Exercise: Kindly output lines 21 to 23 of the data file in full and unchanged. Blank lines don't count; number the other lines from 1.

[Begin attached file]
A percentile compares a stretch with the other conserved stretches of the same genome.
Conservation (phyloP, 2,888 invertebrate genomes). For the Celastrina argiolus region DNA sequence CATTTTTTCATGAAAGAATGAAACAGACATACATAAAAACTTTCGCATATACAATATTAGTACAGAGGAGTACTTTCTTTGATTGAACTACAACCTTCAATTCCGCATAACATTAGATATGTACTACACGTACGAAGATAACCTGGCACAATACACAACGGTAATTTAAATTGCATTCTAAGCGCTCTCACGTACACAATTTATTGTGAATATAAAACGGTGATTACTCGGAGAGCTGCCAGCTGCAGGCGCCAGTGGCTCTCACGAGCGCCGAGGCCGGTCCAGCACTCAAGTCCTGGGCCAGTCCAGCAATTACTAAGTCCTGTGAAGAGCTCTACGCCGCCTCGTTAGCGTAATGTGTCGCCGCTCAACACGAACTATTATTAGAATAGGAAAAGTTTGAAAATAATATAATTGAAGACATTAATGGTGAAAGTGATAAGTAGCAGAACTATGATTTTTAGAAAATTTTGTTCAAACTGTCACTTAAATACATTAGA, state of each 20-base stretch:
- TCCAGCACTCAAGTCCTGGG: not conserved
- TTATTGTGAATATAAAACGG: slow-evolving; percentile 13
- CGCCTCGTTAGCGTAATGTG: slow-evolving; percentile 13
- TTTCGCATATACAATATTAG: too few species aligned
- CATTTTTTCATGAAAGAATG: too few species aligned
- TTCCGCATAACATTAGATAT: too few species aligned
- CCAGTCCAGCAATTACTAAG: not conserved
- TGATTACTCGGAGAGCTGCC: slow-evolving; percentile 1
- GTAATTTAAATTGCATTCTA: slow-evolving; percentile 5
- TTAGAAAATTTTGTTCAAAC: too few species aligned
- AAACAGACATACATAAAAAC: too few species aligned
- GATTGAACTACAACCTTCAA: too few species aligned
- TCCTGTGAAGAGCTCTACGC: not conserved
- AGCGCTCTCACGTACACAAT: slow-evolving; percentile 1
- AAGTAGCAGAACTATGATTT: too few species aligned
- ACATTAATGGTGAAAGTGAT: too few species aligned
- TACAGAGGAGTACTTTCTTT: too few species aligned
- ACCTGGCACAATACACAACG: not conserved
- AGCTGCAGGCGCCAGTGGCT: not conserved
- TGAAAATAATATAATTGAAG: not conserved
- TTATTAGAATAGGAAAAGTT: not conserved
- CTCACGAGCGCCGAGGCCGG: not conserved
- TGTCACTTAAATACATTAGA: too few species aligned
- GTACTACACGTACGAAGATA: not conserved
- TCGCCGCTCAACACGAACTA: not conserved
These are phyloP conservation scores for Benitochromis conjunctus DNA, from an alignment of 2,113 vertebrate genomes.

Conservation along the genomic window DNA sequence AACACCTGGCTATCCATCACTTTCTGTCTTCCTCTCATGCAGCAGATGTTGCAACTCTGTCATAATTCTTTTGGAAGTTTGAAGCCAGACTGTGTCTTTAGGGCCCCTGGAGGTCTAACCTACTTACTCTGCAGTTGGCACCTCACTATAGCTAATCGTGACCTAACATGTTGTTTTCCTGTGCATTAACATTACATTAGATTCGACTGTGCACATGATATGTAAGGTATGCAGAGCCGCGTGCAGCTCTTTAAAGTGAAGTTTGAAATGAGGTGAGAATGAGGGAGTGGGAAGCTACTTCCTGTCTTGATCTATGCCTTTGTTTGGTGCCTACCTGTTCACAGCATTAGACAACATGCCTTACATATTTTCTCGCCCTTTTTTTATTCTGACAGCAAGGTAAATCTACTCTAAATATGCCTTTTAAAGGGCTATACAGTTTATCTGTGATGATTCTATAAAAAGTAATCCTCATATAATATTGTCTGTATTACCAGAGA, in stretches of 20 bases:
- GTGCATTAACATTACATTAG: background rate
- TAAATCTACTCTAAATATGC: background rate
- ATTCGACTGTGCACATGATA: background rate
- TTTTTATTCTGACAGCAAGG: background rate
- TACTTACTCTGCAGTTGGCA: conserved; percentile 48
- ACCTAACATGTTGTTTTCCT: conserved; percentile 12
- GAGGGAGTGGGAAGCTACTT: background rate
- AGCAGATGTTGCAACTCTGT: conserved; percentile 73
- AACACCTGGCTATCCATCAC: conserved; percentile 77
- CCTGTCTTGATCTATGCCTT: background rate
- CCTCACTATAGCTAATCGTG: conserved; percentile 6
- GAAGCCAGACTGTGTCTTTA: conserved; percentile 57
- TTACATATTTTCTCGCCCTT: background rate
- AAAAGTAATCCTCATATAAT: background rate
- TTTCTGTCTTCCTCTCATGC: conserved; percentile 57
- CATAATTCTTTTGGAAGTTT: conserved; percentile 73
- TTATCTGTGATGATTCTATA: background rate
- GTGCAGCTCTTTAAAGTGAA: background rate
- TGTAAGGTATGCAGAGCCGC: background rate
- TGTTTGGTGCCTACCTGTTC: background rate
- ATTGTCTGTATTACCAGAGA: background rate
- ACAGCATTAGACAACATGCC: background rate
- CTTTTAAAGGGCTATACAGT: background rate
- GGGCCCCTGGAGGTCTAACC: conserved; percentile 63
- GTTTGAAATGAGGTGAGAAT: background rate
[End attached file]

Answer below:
- AGCTGCAGGCGCCAGTGGCT: not conserved
- TGAAAATAATATAATTGAAG: not conserved
- TTATTAGAATAGGAAAAGTT: not conserved